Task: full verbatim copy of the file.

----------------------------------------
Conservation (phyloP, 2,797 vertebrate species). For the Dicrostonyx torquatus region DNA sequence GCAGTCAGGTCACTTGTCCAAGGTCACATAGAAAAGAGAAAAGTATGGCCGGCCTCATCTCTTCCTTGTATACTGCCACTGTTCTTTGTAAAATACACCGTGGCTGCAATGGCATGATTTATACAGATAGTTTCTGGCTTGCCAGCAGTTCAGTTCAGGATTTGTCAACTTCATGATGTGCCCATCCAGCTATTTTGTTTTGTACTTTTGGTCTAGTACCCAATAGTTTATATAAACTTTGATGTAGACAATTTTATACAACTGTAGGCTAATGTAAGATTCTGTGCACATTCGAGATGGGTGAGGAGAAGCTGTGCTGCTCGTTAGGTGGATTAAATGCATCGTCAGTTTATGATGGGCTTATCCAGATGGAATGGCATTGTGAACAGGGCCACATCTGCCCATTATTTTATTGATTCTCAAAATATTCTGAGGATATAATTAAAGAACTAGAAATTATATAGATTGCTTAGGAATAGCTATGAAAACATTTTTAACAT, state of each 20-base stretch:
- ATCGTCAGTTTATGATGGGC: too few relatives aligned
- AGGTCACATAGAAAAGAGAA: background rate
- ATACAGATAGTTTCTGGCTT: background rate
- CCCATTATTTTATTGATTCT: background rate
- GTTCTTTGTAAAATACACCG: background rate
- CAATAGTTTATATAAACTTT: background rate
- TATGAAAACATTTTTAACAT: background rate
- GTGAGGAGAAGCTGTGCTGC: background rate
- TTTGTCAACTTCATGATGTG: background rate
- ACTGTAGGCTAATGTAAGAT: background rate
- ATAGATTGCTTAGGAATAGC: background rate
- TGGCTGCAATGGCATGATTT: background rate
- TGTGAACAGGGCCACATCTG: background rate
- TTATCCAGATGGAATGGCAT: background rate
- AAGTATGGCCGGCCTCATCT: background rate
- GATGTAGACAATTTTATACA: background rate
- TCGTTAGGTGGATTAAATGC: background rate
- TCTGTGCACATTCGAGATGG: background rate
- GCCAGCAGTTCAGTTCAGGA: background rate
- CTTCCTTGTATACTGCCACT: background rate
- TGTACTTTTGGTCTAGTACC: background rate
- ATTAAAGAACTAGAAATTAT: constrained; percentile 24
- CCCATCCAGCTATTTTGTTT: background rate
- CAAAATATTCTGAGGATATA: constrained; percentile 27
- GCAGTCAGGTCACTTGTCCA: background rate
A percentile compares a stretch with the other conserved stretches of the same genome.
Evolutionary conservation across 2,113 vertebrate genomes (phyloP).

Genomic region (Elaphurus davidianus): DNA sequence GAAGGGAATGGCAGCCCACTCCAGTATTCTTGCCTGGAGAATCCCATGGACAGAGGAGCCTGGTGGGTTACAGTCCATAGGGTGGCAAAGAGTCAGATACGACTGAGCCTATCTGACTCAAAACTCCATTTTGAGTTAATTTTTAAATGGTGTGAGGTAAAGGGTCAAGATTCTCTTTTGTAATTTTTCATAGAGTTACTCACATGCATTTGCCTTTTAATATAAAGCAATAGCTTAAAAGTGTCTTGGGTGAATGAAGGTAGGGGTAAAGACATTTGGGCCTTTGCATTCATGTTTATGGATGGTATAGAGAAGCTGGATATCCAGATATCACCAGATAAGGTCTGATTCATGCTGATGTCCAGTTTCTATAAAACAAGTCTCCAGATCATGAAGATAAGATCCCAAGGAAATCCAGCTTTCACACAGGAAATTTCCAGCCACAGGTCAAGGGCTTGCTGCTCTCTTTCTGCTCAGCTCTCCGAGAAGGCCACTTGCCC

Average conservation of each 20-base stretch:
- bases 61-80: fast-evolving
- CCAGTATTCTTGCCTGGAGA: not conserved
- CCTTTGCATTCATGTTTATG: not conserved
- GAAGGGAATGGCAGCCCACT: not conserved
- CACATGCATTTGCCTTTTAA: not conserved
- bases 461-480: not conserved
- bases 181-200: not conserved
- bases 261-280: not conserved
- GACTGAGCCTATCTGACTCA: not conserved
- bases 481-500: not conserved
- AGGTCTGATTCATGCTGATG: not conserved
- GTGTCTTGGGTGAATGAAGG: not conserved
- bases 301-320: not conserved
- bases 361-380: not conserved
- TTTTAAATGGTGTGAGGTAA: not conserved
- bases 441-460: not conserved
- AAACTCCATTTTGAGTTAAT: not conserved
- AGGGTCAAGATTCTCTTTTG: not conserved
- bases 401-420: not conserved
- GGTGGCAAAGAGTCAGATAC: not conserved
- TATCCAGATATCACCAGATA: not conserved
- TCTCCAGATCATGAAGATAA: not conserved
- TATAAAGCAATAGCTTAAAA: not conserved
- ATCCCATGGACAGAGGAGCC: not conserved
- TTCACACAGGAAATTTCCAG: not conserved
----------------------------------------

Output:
Conservation (phyloP, 2,797 vertebrate species). For the Dicrostonyx torquatus region DNA sequence GCAGTCAGGTCACTTGTCCAAGGTCACATAGAAAAGAGAAAAGTATGGCCGGCCTCATCTCTTCCTTGTATACTGCCACTGTTCTTTGTAAAATACACCGTGGCTGCAATGGCATGATTTATACAGATAGTTTCTGGCTTGCCAGCAGTTCAGTTCAGGATTTGTCAACTTCATGATGTGCCCATCCAGCTATTTTGTTTTGTACTTTTGGTCTAGTACCCAATAGTTTATATAAACTTTGATGTAGACAATTTTATACAACTGTAGGCTAATGTAAGATTCTGTGCACATTCGAGATGGGTGAGGAGAAGCTGTGCTGCTCGTTAGGTGGATTAAATGCATCGTCAGTTTATGATGGGCTTATCCAGATGGAATGGCATTGTGAACAGGGCCACATCTGCCCATTATTTTATTGATTCTCAAAATATTCTGAGGATATAATTAAAGAACTAGAAATTATATAGATTGCTTAGGAATAGCTATGAAAACATTTTTAACAT, state of each 20-base stretch:
- ATCGTCAGTTTATGATGGGC: too few relatives aligned
- AGGTCACATAGAAAAGAGAA: background rate
- ATACAGATAGTTTCTGGCTT: background rate
- CCCATTATTTTATTGATTCT: background rate
- GTTCTTTGTAAAATACACCG: background rate
- CAATAGTTTATATAAACTTT: background rate
- TATGAAAACATTTTTAACAT: background rate
- GTGAGGAGAAGCTGTGCTGC: background rate
- TTTGTCAACTTCATGATGTG: background rate
- ACTGTAGGCTAATGTAAGAT: background rate
- ATAGATTGCTTAGGAATAGC: background rate
- TGGCTGCAATGGCATGATTT: background rate
- TGTGAACAGGGCCACATCTG: background rate
- TTATCCAGATGGAATGGCAT: background rate
- AAGTATGGCCGGCCTCATCT: background rate
- GATGTAGACAATTTTATACA: background rate
- TCGTTAGGTGGATTAAATGC: background rate
- TCTGTGCACATTCGAGATGG: background rate
- GCCAGCAGTTCAGTTCAGGA: background rate
- CTTCCTTGTATACTGCCACT: background rate
- TGTACTTTTGGTCTAGTACC: background rate
- ATTAAAGAACTAGAAATTAT: constrained; percentile 24
- CCCATCCAGCTATTTTGTTT: background rate
- CAAAATATTCTGAGGATATA: constrained; percentile 27
- GCAGTCAGGTCACTTGTCCA: background rate
A percentile compares a stretch with the other conserved stretches of the same genome.
Evolutionary conservation across 2,113 vertebrate genomes (phyloP).

Genomic region (Elaphurus davidianus): DNA sequence GAAGGGAATGGCAGCCCACTCCAGTATTCTTGCCTGGAGAATCCCATGGACAGAGGAGCCTGGTGGGTTACAGTCCATAGGGTGGCAAAGAGTCAGATACGACTGAGCCTATCTGACTCAAAACTCCATTTTGAGTTAATTTTTAAATGGTGTGAGGTAAAGGGTCAAGATTCTCTTTTGTAATTTTTCATAGAGTTACTCACATGCATTTGCCTTTTAATATAAAGCAATAGCTTAAAAGTGTCTTGGGTGAATGAAGGTAGGGGTAAAGACATTTGGGCCTTTGCATTCATGTTTATGGATGGTATAGAGAAGCTGGATATCCAGATATCACCAGATAAGGTCTGATTCATGCTGATGTCCAGTTTCTATAAAACAAGTCTCCAGATCATGAAGATAAGATCCCAAGGAAATCCAGCTTTCACACAGGAAATTTCCAGCCACAGGTCAAGGGCTTGCTGCTCTCTTTCTGCTCAGCTCTCCGAGAAGGCCACTTGCCC

Average conservation of each 20-base stretch:
- bases 61-80: fast-evolving
- CCAGTATTCTTGCCTGGAGA: not conserved
- CCTTTGCATTCATGTTTATG: not conserved
- GAAGGGAATGGCAGCCCACT: not conserved
- CACATGCATTTGCCTTTTAA: not conserved
- bases 461-480: not conserved
- bases 181-200: not conserved
- bases 261-280: not conserved
- GACTGAGCCTATCTGACTCA: not conserved
- bases 481-500: not conserved
- AGGTCTGATTCATGCTGATG: not conserved
- GTGTCTTGGGTGAATGAAGG: not conserved
- bases 301-320: not conserved
- bases 361-380: not conserved
- TTTTAAATGGTGTGAGGTAA: not conserved
- bases 441-460: not conserved
- AAACTCCATTTTGAGTTAAT: not conserved
- AGGGTCAAGATTCTCTTTTG: not conserved
- bases 401-420: not conserved
- GGTGGCAAAGAGTCAGATAC: not conserved
- TATCCAGATATCACCAGATA: not conserved
- TCTCCAGATCATGAAGATAA: not conserved
- TATAAAGCAATAGCTTAAAA: not conserved
- ATCCCATGGACAGAGGAGCC: not conserved
- TTCACACAGGAAATTTCCAG: not conserved